While many of our readers may be familiar with the Cannabis Act which would result in the legalization of the recreational use of marijuana in Canada, it is important that the well-being of our pets be part of the discussion. It is necessary to point out that the current legislation could lead to an increase use of cannabis which might pose an increased risk of marijuana toxicity to our pets.
The increased use of cannabis both for recreational and medicinal purposes so far has resulted in an increase in cannabis toxicity cases in pets. To help protect your pet from toxins associated with marijuana use, the team at Summeridge Animal Clinic has examined some of the reasons why cannabis and pets do not mix.
Cannabis sativa, the botanical name for marijuana, contains powerful compounds that produce its associated effects. These compounds include delta-9-tetrahydrocannabinol (THC) and cannabidiol (CBD). THC is the active compound that produces the psycho-affective reaction most people associate with marijuana use.
These days, marijuana not only comes in the form that can be rolled and smoked like tobacco, but also in edible forms (e.g., baked goods, butter, and chocolate) and in concentrates (e.g., oils and waxes). Edible marijuana products are very potent and can increase toxicity for pets when the ingredients include known toxins like chocolate, nuts, and Xylitol (an artificial sweetener).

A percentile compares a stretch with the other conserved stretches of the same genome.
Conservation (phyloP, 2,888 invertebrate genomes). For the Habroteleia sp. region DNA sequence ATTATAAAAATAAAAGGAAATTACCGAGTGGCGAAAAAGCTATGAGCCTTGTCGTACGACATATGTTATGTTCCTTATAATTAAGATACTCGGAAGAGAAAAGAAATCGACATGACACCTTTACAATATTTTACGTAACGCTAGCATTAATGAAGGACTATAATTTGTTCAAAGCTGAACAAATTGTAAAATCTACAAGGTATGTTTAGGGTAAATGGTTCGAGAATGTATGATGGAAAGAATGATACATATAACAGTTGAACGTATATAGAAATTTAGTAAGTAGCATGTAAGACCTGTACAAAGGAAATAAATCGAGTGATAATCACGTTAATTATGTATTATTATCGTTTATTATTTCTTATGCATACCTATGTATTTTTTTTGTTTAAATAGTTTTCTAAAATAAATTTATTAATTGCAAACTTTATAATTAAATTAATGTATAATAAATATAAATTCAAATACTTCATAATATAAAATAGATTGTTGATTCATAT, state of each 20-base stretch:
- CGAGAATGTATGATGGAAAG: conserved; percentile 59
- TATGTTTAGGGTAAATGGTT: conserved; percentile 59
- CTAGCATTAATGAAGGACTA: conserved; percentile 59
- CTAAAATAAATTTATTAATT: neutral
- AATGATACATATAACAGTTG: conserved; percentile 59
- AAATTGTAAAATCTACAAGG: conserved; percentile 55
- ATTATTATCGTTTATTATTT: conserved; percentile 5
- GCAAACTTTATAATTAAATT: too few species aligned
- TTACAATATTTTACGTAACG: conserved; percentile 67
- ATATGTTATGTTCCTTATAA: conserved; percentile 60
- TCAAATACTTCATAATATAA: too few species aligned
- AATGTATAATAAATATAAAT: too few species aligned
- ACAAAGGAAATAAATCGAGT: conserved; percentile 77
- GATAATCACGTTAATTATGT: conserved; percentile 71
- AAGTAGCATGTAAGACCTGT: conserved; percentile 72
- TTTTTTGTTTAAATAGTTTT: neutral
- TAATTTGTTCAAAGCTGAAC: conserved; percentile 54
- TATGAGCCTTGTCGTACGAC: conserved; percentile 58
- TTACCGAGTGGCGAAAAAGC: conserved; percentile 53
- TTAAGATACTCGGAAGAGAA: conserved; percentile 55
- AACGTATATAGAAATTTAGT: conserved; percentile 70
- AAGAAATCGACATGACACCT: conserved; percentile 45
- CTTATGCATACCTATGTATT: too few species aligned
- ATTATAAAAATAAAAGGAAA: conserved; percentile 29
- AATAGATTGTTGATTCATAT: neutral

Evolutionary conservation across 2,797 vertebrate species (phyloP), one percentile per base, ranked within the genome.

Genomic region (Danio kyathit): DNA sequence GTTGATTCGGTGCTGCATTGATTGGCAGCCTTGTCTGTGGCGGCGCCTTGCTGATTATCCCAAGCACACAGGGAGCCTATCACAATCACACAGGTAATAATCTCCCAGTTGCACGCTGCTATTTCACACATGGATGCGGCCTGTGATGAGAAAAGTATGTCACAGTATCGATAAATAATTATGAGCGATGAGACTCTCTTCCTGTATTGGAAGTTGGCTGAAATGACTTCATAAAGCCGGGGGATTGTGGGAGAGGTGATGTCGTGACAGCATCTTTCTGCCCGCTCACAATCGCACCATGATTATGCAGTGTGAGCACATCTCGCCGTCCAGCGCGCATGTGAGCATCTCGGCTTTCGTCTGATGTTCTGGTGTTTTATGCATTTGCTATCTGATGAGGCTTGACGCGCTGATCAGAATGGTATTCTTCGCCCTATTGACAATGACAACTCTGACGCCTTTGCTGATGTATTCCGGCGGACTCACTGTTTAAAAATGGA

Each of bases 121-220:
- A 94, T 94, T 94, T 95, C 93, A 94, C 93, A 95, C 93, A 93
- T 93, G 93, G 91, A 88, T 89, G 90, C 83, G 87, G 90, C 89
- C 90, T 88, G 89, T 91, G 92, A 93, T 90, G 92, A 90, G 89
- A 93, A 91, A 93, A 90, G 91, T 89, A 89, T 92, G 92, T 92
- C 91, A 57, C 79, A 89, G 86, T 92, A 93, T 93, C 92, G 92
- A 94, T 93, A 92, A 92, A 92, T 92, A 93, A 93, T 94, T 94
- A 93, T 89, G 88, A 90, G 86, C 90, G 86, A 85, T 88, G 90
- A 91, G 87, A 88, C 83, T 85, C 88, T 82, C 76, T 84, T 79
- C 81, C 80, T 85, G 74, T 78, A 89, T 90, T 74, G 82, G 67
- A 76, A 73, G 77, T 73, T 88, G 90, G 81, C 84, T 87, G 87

Marijuana Toxicity in Pets
Because the levels of THC found in smoke, edible, and oil-based marijuana has doubled over the past few decades, toxicity in pets is a serious concern for those who use pot recreationally or medicinally.
Some of the symptoms of marijuana toxicity in pets include:
- Imbalance, lack of coordination
- Urinary incontinence
- Difficulty breathing
- Blood pressure fluctuations
- Loss of consciousness
If you suspect your pet has ingested or inhaled marijuana, please call us right away! We are not interested in your use of marijuana. We are only concerned with your pet’s well being and getting them the help they need. A quick response can help encourage a better prognosis, which is something we all want.
Other good resources for suspected pet poisoning include the Animal Poison Control Center and the Pet Poison Helpline.
Treatment is based on how much marijuana was ingested and how much time has elapsed since ingestion. Options include IV therapy, medications, and supportive care, as well as careful monitoring.
Keeping your pet safe from the perils of pot is easy when you follow a few basic steps:
- Keep pot and marijuana products out of your pet’s reach, preferably in a drawer or secure cupboard.
- Do not smoke or diffuse marijuana or oils in your pet’s presence.
- Edibles are particularly worrisome as the odor can entice pets, so ensure all edibles are kept safely away from your pet.
- Educate yourself on the signs of marijuana toxicity in pets.
- Keep all bags, purses, and backpacks on a high hook or in the closet, including guests’ belongings.
If you’d like to learn more about marijuana toxicity in pets or if you have any questions about pet health, please contact us!